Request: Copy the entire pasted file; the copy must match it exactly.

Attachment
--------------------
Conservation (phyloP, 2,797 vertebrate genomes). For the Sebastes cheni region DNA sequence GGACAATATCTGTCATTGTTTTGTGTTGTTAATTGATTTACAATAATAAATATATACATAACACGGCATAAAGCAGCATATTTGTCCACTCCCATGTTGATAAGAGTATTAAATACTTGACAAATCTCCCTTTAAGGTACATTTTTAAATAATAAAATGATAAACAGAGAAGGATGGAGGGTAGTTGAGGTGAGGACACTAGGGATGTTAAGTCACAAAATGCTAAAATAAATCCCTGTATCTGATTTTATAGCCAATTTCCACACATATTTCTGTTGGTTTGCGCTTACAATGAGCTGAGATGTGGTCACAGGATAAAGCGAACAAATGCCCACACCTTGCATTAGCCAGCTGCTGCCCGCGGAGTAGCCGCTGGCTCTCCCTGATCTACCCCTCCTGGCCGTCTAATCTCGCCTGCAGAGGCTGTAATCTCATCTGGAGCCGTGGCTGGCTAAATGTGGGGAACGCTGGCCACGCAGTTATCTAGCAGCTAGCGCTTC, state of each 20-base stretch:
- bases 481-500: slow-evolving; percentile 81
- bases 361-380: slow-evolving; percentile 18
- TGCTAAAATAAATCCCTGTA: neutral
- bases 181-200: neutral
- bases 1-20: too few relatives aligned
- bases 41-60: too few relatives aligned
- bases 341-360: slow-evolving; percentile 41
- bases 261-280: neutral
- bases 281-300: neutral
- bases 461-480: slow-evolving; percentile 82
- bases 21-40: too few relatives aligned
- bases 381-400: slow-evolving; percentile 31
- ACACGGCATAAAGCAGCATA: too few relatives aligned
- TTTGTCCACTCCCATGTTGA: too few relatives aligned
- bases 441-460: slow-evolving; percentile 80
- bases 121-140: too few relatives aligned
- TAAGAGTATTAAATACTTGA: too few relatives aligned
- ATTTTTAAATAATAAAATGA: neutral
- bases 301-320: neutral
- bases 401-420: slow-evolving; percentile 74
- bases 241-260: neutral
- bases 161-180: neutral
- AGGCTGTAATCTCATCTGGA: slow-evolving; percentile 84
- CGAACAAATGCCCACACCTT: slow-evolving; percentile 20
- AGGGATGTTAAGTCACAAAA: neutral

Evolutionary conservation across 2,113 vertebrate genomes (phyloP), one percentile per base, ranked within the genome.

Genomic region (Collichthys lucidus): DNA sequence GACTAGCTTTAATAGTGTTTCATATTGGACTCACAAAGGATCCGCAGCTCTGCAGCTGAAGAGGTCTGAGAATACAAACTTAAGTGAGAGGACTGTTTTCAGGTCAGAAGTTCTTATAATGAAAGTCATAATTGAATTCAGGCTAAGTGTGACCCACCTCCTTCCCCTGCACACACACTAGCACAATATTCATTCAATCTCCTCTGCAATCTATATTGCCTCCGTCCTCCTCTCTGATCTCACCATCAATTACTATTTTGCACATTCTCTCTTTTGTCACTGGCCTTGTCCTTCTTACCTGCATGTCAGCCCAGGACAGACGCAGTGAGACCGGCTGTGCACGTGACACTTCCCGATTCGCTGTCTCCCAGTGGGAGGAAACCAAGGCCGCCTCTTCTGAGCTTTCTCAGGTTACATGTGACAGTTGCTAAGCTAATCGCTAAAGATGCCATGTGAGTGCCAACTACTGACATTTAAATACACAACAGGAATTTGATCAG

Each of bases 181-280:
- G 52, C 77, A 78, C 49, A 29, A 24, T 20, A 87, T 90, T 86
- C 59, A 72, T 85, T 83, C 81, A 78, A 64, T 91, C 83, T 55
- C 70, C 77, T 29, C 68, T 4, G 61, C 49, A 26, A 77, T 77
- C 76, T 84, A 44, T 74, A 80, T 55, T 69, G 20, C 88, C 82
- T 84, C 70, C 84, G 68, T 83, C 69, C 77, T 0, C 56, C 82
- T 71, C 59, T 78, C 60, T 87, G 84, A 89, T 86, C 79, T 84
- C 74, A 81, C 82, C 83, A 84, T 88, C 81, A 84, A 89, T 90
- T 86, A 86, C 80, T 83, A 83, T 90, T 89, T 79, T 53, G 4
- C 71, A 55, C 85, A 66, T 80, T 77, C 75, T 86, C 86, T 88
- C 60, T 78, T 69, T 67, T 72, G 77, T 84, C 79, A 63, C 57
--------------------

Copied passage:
Conservation (phyloP, 2,797 vertebrate genomes). For the Sebastes cheni region DNA sequence GGACAATATCTGTCATTGTTTTGTGTTGTTAATTGATTTACAATAATAAATATATACATAACACGGCATAAAGCAGCATATTTGTCCACTCCCATGTTGATAAGAGTATTAAATACTTGACAAATCTCCCTTTAAGGTACATTTTTAAATAATAAAATGATAAACAGAGAAGGATGGAGGGTAGTTGAGGTGAGGACACTAGGGATGTTAAGTCACAAAATGCTAAAATAAATCCCTGTATCTGATTTTATAGCCAATTTCCACACATATTTCTGTTGGTTTGCGCTTACAATGAGCTGAGATGTGGTCACAGGATAAAGCGAACAAATGCCCACACCTTGCATTAGCCAGCTGCTGCCCGCGGAGTAGCCGCTGGCTCTCCCTGATCTACCCCTCCTGGCCGTCTAATCTCGCCTGCAGAGGCTGTAATCTCATCTGGAGCCGTGGCTGGCTAAATGTGGGGAACGCTGGCCACGCAGTTATCTAGCAGCTAGCGCTTC, state of each 20-base stretch:
- bases 481-500: slow-evolving; percentile 81
- bases 361-380: slow-evolving; percentile 18
- TGCTAAAATAAATCCCTGTA: neutral
- bases 181-200: neutral
- bases 1-20: too few relatives aligned
- bases 41-60: too few relatives aligned
- bases 341-360: slow-evolving; percentile 41
- bases 261-280: neutral
- bases 281-300: neutral
- bases 461-480: slow-evolving; percentile 82
- bases 21-40: too few relatives aligned
- bases 381-400: slow-evolving; percentile 31
- ACACGGCATAAAGCAGCATA: too few relatives aligned
- TTTGTCCACTCCCATGTTGA: too few relatives aligned
- bases 441-460: slow-evolving; percentile 80
- bases 121-140: too few relatives aligned
- TAAGAGTATTAAATACTTGA: too few relatives aligned
- ATTTTTAAATAATAAAATGA: neutral
- bases 301-320: neutral
- bases 401-420: slow-evolving; percentile 74
- bases 241-260: neutral
- bases 161-180: neutral
- AGGCTGTAATCTCATCTGGA: slow-evolving; percentile 84
- CGAACAAATGCCCACACCTT: slow-evolving; percentile 20
- AGGGATGTTAAGTCACAAAA: neutral

Evolutionary conservation across 2,113 vertebrate genomes (phyloP), one percentile per base, ranked within the genome.

Genomic region (Collichthys lucidus): DNA sequence GACTAGCTTTAATAGTGTTTCATATTGGACTCACAAAGGATCCGCAGCTCTGCAGCTGAAGAGGTCTGAGAATACAAACTTAAGTGAGAGGACTGTTTTCAGGTCAGAAGTTCTTATAATGAAAGTCATAATTGAATTCAGGCTAAGTGTGACCCACCTCCTTCCCCTGCACACACACTAGCACAATATTCATTCAATCTCCTCTGCAATCTATATTGCCTCCGTCCTCCTCTCTGATCTCACCATCAATTACTATTTTGCACATTCTCTCTTTTGTCACTGGCCTTGTCCTTCTTACCTGCATGTCAGCCCAGGACAGACGCAGTGAGACCGGCTGTGCACGTGACACTTCCCGATTCGCTGTCTCCCAGTGGGAGGAAACCAAGGCCGCCTCTTCTGAGCTTTCTCAGGTTACATGTGACAGTTGCTAAGCTAATCGCTAAAGATGCCATGTGAGTGCCAACTACTGACATTTAAATACACAACAGGAATTTGATCAG

Each of bases 181-280:
- G 52, C 77, A 78, C 49, A 29, A 24, T 20, A 87, T 90, T 86
- C 59, A 72, T 85, T 83, C 81, A 78, A 64, T 91, C 83, T 55
- C 70, C 77, T 29, C 68, T 4, G 61, C 49, A 26, A 77, T 77
- C 76, T 84, A 44, T 74, A 80, T 55, T 69, G 20, C 88, C 82
- T 84, C 70, C 84, G 68, T 83, C 69, C 77, T 0, C 56, C 82
- T 71, C 59, T 78, C 60, T 87, G 84, A 89, T 86, C 79, T 84
- C 74, A 81, C 82, C 83, A 84, T 88, C 81, A 84, A 89, T 90
- T 86, A 86, C 80, T 83, A 83, T 90, T 89, T 79, T 53, G 4
- C 71, A 55, C 85, A 66, T 80, T 77, C 75, T 86, C 86, T 88
- C 60, T 78, T 69, T 67, T 72, G 77, T 84, C 79, A 63, C 57